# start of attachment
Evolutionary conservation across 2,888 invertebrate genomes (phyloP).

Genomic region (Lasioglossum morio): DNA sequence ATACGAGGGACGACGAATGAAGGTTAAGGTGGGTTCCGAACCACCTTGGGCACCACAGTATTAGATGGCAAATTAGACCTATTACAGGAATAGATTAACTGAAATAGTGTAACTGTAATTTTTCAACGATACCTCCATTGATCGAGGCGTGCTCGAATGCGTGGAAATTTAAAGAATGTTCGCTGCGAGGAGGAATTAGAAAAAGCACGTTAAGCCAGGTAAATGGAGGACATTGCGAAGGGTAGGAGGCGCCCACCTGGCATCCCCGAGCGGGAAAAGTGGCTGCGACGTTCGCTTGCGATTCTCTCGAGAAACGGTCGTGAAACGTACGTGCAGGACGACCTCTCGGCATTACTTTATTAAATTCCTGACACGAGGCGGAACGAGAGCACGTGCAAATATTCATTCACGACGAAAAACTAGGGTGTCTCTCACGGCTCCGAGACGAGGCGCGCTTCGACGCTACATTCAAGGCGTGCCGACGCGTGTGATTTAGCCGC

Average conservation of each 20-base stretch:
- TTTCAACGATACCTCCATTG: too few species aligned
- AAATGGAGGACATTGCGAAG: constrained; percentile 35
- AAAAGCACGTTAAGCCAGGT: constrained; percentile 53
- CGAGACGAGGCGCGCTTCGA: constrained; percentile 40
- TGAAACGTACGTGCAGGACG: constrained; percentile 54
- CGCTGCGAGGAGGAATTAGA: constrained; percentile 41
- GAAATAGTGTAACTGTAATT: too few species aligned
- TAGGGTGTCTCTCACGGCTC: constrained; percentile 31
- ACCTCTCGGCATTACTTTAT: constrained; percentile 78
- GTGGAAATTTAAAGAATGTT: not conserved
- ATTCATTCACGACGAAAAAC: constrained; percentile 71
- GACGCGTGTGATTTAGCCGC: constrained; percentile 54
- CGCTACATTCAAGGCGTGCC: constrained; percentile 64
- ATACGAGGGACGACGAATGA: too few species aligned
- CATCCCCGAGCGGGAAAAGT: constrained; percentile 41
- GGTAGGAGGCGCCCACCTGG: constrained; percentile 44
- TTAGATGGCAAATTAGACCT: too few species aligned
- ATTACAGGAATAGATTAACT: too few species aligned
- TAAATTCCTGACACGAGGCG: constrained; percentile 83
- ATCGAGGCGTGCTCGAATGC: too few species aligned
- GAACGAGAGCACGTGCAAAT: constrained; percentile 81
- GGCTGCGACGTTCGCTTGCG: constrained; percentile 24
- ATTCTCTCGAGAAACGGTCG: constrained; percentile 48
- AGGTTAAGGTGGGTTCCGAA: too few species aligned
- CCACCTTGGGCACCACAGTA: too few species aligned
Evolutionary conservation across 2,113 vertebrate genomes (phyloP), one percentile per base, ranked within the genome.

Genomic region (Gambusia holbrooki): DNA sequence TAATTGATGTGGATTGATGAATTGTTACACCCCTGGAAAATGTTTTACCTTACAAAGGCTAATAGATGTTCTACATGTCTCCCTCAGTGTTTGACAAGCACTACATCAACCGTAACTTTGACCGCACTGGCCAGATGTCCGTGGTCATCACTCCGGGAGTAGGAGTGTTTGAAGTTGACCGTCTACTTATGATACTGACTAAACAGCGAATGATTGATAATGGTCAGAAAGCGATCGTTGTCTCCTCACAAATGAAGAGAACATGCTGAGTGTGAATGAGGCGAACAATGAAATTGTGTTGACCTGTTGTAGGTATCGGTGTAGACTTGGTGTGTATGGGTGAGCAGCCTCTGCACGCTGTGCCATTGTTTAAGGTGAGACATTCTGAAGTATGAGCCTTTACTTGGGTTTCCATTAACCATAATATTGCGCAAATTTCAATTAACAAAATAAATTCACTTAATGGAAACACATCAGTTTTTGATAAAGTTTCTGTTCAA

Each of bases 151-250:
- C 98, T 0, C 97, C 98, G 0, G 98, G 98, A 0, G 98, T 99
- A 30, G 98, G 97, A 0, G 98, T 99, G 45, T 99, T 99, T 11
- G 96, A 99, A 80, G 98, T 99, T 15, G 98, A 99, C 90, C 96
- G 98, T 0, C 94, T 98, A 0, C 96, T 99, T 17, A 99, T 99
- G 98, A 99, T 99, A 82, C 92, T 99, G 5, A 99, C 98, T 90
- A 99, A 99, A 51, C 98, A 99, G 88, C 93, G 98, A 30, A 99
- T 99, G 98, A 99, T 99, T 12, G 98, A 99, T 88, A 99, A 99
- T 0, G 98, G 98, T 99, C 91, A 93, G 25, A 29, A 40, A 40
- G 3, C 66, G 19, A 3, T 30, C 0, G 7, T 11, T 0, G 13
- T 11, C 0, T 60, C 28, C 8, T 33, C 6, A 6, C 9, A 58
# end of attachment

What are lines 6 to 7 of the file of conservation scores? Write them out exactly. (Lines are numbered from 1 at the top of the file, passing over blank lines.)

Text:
- AAAAGCACGTTAAGCCAGGT: constrained; percentile 53
- CGAGACGAGGCGCGCTTCGA: constrained; percentile 40